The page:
Speech for UKERC annual assembly.
How have we got to a situation where we are discussing the idea of converting the gas grid to hydrogen? Well quite simply it was realised that decarbonising heat using proven and known technologies would be very hard.
No buildings can use fossil oil or gas for heating by 2050 under UK climate targets, but currently around 24 million do. A significant roll-out of household energy efficiency, major growth in heat networks and a rapid growth in heat pumps was seen to be needed with the majority of heat provided by electricity often using heat pumps.
Yes that does look tricky.
The Paris agreement means that actually our target date to remove fossil fuel heating looks more like 2035. Yes, very tricky indeed.
Since we came to this realisation that decarbonising heat may be quite tricky, we’ve seen the failure of the Renewable Heat Incentive and spending on domestic energy efficiency savaged.
We are now going backwards with emissions from buildings up two years in a row and tens of thousands of homes connected to the gas grid each year.
In the meantime in response to the threat of decarbonisation, as I have discovered first hand through my research on incumbency in the heat sector, the gas industry has mobilised, united in action and become a significant lobbying force. The industry has also directed cash at innovation activities to support this future. Much of this has promoted the role of hydrogen for heating without any recognition of the uncertainty hydrogen has.
When I say industry, I primarily mean gas networks and appliance manufacturers. However interestingly the shale gas lobby, UK Onshore oil and gas, has also been leading some gas industry coordination and promoting hydrogen through the so called ‘decarbonised gas alliance’.
Industry has created a fig leaf to cover their vested fossil fuel interests. Government has taken the fig leaf as a silver bullet.
But is it such a bad idea? Well yes.
It comes down to four fundamental issues.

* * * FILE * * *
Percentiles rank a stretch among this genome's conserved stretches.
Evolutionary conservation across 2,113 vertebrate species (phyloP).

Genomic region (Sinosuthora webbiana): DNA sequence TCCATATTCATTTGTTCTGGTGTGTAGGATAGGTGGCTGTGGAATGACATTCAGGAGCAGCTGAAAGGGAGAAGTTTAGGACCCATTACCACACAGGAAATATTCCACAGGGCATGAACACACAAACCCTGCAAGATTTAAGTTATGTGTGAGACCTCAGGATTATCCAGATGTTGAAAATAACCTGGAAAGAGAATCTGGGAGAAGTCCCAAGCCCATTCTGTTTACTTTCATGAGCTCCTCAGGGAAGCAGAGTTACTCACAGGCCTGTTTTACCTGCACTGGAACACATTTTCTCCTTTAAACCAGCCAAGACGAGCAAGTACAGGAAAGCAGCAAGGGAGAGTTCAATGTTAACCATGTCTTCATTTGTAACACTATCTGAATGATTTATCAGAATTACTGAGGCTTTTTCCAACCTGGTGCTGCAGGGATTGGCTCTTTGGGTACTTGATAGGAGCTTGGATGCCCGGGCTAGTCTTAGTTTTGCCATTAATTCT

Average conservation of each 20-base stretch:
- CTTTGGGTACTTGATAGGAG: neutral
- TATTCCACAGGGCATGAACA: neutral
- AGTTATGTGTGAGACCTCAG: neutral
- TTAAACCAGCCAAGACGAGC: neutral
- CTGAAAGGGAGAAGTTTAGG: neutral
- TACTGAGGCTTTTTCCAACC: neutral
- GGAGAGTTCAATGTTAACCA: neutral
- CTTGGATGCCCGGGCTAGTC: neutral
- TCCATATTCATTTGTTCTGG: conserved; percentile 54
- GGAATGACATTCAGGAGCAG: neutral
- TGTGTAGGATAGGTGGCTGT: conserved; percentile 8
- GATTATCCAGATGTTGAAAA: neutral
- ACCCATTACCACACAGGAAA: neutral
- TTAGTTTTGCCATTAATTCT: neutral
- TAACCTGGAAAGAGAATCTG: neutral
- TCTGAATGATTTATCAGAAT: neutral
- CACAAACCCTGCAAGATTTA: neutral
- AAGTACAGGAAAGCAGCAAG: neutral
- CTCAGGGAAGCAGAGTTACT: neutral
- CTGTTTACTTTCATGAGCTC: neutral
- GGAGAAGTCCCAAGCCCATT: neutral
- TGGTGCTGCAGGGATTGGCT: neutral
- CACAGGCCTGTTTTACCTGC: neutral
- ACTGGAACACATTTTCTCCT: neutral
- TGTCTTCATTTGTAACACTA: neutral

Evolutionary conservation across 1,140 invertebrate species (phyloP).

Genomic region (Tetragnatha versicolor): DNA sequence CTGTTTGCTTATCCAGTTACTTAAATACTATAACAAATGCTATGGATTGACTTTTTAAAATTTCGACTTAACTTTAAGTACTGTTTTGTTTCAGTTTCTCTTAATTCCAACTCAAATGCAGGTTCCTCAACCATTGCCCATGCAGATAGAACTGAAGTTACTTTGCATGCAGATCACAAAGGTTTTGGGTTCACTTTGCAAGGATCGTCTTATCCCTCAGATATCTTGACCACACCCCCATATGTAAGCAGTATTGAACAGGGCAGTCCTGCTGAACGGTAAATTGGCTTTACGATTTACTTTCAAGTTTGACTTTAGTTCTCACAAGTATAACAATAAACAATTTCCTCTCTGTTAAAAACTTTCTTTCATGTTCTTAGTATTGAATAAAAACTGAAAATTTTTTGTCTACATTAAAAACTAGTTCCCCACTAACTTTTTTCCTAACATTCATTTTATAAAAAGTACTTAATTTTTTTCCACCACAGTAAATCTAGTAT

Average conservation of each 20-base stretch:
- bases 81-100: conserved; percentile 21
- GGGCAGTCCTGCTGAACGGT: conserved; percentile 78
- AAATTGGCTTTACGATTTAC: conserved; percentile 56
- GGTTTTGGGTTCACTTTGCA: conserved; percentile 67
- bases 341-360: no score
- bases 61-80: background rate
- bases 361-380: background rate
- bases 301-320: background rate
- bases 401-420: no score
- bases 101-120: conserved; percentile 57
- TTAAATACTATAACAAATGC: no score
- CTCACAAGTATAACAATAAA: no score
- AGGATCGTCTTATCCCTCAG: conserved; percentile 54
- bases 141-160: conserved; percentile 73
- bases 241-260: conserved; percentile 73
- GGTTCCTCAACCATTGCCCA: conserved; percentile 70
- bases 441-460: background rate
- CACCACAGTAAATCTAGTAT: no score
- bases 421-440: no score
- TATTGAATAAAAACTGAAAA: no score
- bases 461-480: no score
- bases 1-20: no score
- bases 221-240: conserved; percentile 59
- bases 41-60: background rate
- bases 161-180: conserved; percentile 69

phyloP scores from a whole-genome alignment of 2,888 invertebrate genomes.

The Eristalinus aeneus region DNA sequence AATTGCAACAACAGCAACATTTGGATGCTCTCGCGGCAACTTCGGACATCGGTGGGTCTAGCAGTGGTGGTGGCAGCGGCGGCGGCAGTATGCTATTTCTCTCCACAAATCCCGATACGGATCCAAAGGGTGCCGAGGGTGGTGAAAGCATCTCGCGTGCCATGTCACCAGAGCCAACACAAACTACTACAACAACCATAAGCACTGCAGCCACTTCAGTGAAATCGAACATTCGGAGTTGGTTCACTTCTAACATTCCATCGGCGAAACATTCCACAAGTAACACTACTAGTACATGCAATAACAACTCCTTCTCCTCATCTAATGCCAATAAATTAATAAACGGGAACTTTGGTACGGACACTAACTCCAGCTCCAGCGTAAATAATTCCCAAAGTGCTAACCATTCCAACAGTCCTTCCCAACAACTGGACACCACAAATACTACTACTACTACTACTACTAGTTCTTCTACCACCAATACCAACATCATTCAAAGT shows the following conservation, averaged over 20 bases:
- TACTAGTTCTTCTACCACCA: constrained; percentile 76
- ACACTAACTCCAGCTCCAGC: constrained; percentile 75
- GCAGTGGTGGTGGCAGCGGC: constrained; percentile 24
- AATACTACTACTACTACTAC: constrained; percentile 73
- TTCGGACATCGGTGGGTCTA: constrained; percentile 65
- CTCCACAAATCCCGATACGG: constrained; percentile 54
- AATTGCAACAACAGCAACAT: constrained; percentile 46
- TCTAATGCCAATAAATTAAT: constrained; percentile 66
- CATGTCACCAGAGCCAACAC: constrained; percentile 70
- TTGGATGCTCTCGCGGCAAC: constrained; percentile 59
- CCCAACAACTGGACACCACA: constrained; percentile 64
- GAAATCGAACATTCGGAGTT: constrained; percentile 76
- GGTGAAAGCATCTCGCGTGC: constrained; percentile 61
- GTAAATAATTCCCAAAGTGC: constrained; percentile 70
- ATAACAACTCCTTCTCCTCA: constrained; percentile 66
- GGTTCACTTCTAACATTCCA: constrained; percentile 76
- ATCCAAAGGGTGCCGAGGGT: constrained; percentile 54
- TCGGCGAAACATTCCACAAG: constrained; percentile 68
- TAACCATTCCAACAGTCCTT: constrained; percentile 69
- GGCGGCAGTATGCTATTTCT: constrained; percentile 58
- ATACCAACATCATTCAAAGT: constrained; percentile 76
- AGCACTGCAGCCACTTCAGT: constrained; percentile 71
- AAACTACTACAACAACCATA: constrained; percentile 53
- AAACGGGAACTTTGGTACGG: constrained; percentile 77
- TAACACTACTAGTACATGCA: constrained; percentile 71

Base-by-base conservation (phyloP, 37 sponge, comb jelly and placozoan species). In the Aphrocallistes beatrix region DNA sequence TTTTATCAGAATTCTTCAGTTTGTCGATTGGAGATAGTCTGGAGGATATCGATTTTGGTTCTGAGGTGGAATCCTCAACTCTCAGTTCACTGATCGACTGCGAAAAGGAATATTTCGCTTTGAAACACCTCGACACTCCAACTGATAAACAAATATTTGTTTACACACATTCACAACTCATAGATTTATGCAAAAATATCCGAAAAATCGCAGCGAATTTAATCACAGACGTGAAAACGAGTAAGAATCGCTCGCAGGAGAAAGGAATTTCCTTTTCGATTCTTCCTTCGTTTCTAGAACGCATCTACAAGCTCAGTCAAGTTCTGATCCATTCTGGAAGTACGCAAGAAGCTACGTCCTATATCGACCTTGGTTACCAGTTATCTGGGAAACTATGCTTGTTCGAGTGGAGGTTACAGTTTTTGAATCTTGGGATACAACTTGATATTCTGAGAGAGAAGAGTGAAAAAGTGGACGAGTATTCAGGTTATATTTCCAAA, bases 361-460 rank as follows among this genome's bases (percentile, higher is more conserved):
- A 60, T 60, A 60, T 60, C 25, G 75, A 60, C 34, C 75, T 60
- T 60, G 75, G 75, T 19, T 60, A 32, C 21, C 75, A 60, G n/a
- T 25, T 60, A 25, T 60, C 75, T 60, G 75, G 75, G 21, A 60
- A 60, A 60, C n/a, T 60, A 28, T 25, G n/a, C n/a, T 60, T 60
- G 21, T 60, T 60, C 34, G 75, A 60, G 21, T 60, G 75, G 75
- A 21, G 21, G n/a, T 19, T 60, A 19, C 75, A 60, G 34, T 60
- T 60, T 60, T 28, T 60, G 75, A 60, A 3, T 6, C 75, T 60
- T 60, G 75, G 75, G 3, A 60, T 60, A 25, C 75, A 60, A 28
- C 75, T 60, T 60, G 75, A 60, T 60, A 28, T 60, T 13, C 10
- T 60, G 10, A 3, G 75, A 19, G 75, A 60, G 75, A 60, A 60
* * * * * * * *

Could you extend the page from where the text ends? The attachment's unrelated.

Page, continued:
Carbon, energy security, economics and a reliance on CCS.
The only way to produce hydrogen at scale to decarbonise heat in the UK is to use natural gas, convert it to hydrogen and capture and then store the carbon. Hydrogen can be produced from electricity, but electricity is expensive and you lose half the energy in the conversion process.
Converting the grid to hydrogen using natural gas would actually need more gas than we currently use because of conversion losses.
Northern Gas Networks suggest 47% more gas would be needed.
When we’re expecting to be importing all of our gas by 2040, even with some extreme shale gas growth which seems unlikely, that’s a huge import reliance situation. And while the idea may sometimes seem cost effective in the short term, the reliance on imports would clearly have significant trade balance impacts and potential security issues too.
So hydrogen doesn’t tick the energy security or economics boxes.
We need to get off gas eventually and we might as well do it now.
On carbon reduction. Due to losses and process emissions, potential emission reductions I have seen range from around 60 to 80% compared to natural gas. Significant yes, but not near our decarbonisation goal. So hydrogen can’t tick the Paris box either.
And finally, the whole thing relies on carbon capture and storage. Something which can hardly be described as commercially proven.
There are other technical issues too, new gas cookers and boilers need to be made, the gas distribution network upgraded, new CCS and hydrogen transmission networks and of course large scale hydrogen production facilities. Not to mention a requirement for neighbourhood by neighbourhood conversions.
It does all sound a bit far-fetched doesn’t it?
Heat decarbonisation is hard, but going for the latest incumbent-promoted-carbon-techno-fix isn’t going to deliver a sustainable heat future.
We need to focus on known technologies to reduce heat demand and electrify heat with efficient heat pump systems as has been done elsewhere. In doing so we can build on the electricity sector transformation which offers cheap renewable electricity and increasingly cost effective storage.
UKERC is interested in sustainable future energy systems. Converting the UK’s gas grid to hydrogen is not a sustainable option.
Rather than considering hydrogen, we need to make electric heating great again.
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